Greening the Ghetto

The two TED talks in this post both share inspiring South Bronx sustainability and environmental justice projects. I have long had visions of schools growing their own food, which would solve so many problems on so many levels, all at once. The first video describes the turnaround from 40% attendance to 93% attendance in a mostly disabled, mostly homeless group of students who have become experts in their field. The second video tells the story of a woman who grew up across the street from a crack house in an area with the most garbage and sewerage dumps in New York, along with the fewest green parks. She shares her story of synchronicity and community triumph, greening the Bronx and empowering her community.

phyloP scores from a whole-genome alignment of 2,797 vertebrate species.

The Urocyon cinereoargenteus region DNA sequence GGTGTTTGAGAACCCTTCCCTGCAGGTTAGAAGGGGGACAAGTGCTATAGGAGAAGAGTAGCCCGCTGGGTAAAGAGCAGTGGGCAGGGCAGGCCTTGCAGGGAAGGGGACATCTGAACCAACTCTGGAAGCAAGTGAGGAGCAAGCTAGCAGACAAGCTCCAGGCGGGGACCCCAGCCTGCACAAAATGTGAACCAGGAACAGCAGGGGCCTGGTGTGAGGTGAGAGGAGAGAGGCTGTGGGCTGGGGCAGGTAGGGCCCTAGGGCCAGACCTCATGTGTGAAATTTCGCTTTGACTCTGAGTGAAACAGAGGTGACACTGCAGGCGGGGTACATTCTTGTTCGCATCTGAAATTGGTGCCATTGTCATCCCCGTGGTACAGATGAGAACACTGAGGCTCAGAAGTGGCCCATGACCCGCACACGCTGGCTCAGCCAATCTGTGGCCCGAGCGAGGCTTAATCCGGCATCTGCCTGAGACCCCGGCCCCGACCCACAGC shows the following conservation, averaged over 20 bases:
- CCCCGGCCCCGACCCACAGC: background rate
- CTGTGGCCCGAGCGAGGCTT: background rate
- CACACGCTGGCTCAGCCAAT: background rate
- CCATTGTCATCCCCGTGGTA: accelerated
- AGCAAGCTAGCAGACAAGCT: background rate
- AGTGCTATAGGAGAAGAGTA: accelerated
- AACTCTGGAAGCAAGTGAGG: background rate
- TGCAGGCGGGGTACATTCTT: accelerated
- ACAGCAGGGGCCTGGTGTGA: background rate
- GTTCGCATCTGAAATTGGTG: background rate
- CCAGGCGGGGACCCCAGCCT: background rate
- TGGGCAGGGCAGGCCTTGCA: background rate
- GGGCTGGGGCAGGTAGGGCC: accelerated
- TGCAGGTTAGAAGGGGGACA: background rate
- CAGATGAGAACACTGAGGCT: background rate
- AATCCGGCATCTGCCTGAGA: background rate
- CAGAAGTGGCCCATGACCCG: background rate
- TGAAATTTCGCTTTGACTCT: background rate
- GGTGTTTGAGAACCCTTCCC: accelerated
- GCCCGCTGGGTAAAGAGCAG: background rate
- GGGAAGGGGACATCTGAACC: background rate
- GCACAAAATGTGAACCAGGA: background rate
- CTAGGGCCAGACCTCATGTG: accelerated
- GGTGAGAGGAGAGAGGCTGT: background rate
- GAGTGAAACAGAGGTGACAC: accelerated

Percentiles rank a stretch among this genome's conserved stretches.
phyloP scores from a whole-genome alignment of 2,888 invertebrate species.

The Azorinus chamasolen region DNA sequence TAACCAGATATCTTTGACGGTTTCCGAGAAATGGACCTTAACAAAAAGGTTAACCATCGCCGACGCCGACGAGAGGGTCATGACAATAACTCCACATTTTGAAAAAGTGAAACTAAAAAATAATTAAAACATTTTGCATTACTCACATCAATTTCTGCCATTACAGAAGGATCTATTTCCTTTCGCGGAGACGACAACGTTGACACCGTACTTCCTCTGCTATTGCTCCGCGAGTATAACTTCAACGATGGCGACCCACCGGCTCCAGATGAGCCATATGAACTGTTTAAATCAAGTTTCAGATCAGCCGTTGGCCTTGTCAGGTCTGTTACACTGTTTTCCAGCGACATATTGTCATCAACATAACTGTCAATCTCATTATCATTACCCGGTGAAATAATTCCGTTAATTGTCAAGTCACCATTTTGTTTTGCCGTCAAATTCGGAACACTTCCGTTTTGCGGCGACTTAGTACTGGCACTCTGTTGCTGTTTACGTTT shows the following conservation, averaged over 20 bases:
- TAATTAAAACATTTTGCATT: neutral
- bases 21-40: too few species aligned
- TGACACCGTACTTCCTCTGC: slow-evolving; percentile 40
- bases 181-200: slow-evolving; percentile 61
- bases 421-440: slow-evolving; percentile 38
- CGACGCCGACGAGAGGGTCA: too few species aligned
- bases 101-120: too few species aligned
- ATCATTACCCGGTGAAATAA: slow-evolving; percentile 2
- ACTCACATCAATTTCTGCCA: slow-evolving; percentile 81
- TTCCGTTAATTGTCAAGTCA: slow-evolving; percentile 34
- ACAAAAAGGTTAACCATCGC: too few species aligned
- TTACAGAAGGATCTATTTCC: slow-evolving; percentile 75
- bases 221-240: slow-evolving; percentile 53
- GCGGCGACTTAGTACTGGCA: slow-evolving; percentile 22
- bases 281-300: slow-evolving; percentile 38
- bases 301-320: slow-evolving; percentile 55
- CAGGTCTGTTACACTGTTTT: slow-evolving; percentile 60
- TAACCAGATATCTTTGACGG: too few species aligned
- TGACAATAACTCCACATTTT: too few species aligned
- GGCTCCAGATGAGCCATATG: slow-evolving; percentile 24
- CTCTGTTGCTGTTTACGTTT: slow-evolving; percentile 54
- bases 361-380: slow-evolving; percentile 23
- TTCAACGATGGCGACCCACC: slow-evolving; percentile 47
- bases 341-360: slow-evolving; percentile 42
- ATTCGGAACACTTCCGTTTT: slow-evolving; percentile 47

Both videos address the bottom line, showing how sustainability makes good financial sense, while revitalizing communities from the grassroots up — far surpassing top-down corporate or governmental strategies. As Stephen Ritz says, we can move from “The audacity of hope to the hope of audacity.” If you live in a city, you will probably find these videos extra-inspiring; however, as citizens of a crowded planet with food and ecological crises, we can all learn and celebrate our options. We can reclaim our cities and our planet — as individuals, communities and cooperative contributors. Enjoy!

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